Ed brought Unlock! to the class, it is a series of cooperative card game inspired by escape rooms that uses a simple system which allows you to search scenes, combine objects, and solve riddles. The players are seated at a table using only cards and a companion mobile app that can provide clues, check codes, monitor time remaining, etc. We played it and managed to finish the game before the time ran out. The game has a clever design and very good flow. The numbers at the back of the cards are calculated in such a way that leads to locking and unlocking items (new cards) which serves well to the game's pacing.

We were inspired by the theme and atmosphere of the game. We also realised that since a card game was able to create an immersive experience with very little props, we could also do it in our escape room game.

The mobile application which shot clues, made sounds and worked as the timer also inspired our escape room game's computer program hint system (representing the conscious of Dr. Finkel) designed by Will on Unity.

Starting the design process as a team:

As this game was going to be a team-work creation, everyone had their own expectations or things they wished to try out. Will wanted to have some tech and sound in the game, and create a puzzle which takes multiple people to solve. Ed wanted players to play with their senses (i.e. smelling, as a sense which links to the memories of a person). Anita wanted to experiment with a special ink for discreet writing (an ink which reveals itself by heat). Ata sought for a scientific puzzle, taking into consideration the theme. Greg wanted to experiment with the unconventional ways of utilising regular objects (i.e. using an object for another cause rather than what it was originally created for). I wanted surprise the players with an original and playful puzzle, which is tactile and almost felt like a toy.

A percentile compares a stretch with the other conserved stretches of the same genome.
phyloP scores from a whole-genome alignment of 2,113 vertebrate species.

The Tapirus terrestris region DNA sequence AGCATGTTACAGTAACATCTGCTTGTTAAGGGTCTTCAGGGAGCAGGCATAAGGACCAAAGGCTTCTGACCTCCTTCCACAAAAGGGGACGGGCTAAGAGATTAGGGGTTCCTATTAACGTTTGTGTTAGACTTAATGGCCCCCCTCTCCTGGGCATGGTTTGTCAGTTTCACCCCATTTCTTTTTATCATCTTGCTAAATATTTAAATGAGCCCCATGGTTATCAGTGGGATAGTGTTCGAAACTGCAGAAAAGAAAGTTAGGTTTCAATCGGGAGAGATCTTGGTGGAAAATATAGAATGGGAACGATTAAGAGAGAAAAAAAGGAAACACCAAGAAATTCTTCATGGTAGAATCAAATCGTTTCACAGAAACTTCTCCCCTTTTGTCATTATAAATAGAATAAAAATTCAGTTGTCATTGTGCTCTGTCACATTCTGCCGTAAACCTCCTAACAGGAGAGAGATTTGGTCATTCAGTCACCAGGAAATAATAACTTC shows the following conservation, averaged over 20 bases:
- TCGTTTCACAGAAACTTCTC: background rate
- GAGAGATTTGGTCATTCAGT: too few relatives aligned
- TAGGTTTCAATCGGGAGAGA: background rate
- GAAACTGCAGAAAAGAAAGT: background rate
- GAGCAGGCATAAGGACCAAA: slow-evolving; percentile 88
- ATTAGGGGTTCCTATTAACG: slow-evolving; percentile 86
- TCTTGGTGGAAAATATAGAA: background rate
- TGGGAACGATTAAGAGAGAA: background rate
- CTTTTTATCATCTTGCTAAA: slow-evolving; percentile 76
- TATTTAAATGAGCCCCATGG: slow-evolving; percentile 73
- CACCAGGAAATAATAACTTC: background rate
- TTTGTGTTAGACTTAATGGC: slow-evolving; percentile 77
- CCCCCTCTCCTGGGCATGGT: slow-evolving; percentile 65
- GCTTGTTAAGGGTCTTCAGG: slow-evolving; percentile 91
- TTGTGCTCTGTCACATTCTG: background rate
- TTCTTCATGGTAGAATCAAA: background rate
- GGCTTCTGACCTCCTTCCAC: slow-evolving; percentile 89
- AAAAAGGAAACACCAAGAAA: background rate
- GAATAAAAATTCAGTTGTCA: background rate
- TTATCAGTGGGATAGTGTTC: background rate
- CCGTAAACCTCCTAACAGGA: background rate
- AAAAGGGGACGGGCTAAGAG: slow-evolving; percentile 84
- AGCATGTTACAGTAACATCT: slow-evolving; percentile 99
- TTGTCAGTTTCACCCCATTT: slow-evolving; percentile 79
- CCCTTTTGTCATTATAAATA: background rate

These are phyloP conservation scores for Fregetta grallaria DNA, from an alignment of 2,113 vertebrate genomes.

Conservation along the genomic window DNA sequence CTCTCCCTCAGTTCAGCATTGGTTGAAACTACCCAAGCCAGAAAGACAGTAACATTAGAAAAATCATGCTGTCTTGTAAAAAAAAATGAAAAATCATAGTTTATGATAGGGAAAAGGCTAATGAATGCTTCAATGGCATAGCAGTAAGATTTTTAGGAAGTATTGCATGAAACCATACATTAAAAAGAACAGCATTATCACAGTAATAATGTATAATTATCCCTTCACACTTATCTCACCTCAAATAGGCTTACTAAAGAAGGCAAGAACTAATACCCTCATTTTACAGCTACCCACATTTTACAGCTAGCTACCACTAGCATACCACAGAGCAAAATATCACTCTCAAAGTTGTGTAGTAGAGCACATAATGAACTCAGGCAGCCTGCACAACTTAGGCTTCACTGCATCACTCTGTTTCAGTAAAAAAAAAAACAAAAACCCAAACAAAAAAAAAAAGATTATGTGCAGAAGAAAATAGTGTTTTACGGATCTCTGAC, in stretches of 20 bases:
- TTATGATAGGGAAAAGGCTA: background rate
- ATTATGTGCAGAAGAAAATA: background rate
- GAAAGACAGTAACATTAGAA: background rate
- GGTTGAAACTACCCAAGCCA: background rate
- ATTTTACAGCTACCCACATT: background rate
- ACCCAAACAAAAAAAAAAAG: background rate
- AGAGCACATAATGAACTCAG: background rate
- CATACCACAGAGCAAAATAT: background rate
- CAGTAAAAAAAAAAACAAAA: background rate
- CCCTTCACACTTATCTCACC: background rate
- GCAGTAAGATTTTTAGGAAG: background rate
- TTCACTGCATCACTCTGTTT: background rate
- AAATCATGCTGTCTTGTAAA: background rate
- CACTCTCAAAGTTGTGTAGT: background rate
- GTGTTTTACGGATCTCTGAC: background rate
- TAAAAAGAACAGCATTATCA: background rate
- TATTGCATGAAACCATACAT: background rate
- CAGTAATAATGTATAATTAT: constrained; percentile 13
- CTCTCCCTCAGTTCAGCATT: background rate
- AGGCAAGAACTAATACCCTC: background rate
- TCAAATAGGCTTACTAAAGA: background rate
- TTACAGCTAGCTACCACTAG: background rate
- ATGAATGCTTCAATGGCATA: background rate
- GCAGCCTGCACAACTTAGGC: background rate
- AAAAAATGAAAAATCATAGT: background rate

Of course there were some points we did not agree on. Team-work always demands compromise. A few members of the group wanted to have a narrative-focused game, meaning: they wanted to have a significant twist in the story, because they thought that the escape room games around lacked strong narrative so this situation damaged the immersive experience. The opinions in our group divided into half.

The twist** in the story meant that the secret service people (us, the game hosts), who recruit and send the mind agents (the players) into the mind of the scientist, were lying to the mind agents (players). The secret service people were bad people, so they wanted the formula of the cure for an evil cause. So, the mind agents (players) needed to figure out that we were evil and after finding the formula they need to destroy and avoid handing it in to us.

I thought addition of this piece of narrative was overcomplicating things. I did not want the twist nor a very strong narrative, considering the fact that it is a 30 minute game which should take us 2 weeks to design and polish. I believed that we should have focused on creating good puzzles and connecting them well enough to have seamless feeling game. I was also pro for minimising the usage of tech.

Eventually, we ended the discussion deciding to take a risk since we are students, and build in a narrative with the twist.

At the end of the project when we completed the room,

* we did not have the time to implement the eye holes / screens on the office window. Not having the eye holes also caused us to give up the communication channel with the players. The players were left alone in the room without human guidance. They could type some clues on the computer and receive riddles as hints, but they were not able to talk to us, and we were not able to talk to them.

** we did not have the time to include a proper 'narrative twist', so nobody understood that they needed to destroy the formula when they find it. It was not a problem because we made it so that the players win the game when they find the formula. Then they would get a choice either to Upload it or Delete it. If they ever understood that there was a narrative twist, they could delete it.